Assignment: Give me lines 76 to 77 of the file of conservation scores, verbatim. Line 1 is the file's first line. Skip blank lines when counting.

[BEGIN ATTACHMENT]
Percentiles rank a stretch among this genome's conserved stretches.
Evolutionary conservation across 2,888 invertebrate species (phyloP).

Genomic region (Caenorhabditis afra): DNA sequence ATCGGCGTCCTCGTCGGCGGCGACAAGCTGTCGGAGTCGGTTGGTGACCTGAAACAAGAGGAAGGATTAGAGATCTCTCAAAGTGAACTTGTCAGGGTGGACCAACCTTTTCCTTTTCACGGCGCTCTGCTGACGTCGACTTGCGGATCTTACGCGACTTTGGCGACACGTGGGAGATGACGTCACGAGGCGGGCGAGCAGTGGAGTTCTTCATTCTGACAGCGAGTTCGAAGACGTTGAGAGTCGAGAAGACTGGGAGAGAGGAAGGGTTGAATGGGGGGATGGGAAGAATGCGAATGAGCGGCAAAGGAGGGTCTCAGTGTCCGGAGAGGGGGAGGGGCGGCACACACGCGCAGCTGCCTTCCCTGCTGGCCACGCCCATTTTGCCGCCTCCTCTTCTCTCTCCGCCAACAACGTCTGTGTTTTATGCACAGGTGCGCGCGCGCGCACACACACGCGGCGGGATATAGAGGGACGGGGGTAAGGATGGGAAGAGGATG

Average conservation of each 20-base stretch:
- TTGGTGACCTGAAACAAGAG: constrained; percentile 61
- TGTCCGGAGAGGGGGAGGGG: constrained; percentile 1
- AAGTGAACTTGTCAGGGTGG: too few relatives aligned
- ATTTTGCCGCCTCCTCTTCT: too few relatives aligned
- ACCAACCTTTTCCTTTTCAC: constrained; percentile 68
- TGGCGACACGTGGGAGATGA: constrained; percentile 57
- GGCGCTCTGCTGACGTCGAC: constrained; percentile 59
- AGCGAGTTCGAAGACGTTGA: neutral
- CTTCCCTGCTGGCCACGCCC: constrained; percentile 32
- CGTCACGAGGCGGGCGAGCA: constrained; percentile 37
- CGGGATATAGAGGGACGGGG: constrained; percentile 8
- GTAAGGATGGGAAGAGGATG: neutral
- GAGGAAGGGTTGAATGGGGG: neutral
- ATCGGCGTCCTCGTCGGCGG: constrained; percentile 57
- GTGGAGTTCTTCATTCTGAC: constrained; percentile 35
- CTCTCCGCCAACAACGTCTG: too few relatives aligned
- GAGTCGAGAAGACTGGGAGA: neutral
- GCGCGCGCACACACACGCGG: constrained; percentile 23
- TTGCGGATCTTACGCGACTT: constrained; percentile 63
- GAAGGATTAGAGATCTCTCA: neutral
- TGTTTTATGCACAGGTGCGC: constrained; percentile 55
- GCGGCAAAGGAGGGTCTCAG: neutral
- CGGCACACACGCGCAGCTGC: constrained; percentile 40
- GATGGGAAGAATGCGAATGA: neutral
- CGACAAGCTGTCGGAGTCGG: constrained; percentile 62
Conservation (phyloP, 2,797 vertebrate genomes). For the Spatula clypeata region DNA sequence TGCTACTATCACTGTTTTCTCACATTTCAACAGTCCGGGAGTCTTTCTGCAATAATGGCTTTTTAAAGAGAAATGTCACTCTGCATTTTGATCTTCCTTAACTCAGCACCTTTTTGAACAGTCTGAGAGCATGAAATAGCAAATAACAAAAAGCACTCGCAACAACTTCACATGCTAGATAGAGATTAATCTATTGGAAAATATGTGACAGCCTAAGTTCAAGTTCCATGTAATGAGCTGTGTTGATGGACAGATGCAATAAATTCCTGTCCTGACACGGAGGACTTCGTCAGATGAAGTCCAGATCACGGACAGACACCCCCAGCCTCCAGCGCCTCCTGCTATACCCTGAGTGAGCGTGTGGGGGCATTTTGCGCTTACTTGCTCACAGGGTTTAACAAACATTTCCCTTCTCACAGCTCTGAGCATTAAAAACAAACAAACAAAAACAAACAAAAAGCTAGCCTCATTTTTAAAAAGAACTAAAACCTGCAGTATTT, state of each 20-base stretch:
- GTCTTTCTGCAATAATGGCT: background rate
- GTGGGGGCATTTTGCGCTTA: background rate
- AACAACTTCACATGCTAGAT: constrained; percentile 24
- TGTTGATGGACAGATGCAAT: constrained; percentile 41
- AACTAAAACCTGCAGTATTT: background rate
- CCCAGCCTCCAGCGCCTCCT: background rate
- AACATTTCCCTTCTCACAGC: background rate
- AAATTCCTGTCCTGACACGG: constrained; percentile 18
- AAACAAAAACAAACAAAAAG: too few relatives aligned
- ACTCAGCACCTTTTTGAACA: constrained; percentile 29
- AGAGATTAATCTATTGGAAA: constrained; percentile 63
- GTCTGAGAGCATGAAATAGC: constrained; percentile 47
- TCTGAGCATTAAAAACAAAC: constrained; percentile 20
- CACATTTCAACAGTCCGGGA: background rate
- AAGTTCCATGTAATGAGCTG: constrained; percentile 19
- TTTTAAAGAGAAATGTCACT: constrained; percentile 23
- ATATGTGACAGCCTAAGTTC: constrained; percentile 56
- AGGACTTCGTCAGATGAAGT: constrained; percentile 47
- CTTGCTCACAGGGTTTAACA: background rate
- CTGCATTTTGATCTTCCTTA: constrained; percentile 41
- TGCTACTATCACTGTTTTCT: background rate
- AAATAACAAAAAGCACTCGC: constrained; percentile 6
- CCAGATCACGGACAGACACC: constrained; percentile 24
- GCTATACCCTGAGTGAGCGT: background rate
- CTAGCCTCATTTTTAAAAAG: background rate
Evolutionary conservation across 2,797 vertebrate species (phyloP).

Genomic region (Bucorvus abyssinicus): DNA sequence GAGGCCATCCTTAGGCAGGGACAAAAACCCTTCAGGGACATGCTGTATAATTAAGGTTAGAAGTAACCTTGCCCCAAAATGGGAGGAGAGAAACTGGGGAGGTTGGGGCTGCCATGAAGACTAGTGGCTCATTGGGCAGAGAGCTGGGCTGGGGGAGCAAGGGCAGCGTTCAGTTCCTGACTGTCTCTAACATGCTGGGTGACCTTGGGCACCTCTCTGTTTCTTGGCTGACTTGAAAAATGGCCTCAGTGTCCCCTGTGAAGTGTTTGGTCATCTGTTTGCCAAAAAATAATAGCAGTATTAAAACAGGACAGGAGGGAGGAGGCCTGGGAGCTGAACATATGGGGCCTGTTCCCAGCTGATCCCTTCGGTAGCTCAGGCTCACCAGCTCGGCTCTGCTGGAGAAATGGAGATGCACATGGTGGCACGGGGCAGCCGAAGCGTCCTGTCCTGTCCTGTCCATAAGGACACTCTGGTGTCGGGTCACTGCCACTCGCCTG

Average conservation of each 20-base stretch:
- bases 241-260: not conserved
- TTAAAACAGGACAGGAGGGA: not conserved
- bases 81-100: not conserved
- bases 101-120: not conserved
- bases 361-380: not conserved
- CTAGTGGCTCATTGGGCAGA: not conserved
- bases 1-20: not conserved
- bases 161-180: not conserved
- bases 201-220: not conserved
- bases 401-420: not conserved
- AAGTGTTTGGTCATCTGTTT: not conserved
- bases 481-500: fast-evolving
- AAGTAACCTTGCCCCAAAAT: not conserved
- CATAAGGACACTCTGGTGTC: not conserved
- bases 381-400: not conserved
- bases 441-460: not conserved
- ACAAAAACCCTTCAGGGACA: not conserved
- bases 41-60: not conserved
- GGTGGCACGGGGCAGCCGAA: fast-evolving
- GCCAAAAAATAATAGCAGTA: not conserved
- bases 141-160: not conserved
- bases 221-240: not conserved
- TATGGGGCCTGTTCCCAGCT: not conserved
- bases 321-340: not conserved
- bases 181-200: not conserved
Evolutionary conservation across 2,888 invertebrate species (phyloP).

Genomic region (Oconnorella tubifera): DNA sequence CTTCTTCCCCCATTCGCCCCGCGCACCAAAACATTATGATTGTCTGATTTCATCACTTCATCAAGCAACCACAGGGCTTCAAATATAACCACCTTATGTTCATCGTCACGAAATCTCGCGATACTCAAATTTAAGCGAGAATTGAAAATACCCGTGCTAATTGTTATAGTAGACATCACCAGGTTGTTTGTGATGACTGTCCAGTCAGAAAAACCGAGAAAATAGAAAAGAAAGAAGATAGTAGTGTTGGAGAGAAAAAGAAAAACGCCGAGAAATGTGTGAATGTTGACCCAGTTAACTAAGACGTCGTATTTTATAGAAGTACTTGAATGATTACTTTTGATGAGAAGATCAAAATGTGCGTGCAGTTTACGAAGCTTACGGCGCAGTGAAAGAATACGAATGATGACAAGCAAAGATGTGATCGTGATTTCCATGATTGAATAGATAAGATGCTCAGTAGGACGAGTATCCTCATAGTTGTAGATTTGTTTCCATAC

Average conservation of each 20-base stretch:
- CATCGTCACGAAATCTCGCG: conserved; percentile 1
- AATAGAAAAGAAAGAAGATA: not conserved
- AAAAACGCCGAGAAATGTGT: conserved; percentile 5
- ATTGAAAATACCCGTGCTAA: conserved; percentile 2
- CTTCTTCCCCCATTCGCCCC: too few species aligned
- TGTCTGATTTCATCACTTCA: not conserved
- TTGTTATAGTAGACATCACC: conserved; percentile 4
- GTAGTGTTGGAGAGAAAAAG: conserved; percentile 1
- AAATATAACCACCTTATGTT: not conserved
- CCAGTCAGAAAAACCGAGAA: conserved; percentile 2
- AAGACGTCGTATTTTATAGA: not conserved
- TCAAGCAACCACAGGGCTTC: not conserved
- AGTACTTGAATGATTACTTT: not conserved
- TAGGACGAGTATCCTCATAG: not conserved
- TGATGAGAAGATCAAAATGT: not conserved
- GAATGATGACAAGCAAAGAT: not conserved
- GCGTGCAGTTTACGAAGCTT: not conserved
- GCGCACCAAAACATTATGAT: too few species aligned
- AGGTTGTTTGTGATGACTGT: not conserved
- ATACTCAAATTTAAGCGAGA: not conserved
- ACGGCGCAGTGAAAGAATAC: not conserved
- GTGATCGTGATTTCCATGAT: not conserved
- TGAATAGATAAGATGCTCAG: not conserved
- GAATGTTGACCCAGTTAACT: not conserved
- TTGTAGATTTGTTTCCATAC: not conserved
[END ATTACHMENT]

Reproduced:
- bases 41-60: not conserved
- GGTGGCACGGGGCAGCCGAA: fast-evolving